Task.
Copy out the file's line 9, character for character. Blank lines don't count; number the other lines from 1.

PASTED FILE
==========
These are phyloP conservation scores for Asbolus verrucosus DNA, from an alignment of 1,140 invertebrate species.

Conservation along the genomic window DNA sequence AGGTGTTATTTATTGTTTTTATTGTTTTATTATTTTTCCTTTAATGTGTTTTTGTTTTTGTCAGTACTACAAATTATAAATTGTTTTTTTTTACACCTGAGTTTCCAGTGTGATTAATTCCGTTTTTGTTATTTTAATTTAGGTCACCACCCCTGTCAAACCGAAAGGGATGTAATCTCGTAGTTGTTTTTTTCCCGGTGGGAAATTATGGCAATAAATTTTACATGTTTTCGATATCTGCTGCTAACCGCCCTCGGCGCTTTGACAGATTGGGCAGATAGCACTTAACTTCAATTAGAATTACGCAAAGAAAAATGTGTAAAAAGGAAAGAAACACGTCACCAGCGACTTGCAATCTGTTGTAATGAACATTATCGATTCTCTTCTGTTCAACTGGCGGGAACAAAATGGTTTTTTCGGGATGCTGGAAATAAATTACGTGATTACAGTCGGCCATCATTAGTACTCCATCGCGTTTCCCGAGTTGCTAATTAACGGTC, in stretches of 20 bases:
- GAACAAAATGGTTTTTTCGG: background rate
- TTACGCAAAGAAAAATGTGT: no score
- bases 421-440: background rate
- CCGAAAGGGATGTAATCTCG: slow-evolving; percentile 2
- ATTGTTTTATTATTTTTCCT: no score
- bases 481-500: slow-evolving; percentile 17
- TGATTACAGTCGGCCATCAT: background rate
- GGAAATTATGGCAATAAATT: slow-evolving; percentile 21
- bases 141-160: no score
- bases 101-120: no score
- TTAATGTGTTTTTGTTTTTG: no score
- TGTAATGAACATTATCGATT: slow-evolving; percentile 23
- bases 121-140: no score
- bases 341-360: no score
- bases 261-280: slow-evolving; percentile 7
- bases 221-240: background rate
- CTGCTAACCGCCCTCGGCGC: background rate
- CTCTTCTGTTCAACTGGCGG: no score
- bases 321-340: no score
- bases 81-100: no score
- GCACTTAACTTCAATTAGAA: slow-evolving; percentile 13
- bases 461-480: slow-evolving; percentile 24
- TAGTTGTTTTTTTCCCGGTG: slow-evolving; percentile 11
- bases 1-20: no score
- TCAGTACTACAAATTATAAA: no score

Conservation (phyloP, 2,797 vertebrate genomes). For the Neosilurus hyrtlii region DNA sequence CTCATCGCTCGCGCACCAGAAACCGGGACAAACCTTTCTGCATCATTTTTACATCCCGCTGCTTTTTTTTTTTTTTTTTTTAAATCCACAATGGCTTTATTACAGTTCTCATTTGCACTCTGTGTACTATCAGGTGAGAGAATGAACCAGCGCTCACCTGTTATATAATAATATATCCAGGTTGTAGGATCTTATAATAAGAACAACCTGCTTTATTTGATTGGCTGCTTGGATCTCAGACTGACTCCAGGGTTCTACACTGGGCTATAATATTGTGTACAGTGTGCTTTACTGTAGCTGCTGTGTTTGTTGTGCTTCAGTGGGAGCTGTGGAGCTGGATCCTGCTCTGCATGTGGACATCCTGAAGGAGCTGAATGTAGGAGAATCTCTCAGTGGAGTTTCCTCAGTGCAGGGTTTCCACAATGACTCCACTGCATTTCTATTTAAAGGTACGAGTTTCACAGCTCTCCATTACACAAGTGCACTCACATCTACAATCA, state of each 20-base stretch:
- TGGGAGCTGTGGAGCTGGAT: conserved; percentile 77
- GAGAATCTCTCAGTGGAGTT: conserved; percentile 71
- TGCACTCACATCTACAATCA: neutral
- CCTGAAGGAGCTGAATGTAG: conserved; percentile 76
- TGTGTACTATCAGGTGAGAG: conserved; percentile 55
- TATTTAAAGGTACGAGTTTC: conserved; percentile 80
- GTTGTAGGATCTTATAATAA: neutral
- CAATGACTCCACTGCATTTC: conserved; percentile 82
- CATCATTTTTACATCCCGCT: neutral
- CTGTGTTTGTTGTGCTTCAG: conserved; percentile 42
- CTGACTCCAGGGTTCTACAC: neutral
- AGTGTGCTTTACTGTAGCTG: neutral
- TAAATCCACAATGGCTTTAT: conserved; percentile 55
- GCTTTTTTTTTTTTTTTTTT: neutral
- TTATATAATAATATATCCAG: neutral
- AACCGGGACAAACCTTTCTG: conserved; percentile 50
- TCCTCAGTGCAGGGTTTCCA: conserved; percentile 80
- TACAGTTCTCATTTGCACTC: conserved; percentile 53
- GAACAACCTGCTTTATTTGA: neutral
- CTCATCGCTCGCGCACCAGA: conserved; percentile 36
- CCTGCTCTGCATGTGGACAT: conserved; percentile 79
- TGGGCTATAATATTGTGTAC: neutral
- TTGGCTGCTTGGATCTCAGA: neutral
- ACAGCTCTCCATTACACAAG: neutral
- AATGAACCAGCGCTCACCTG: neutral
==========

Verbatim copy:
- TGATTACAGTCGGCCATCAT: background rate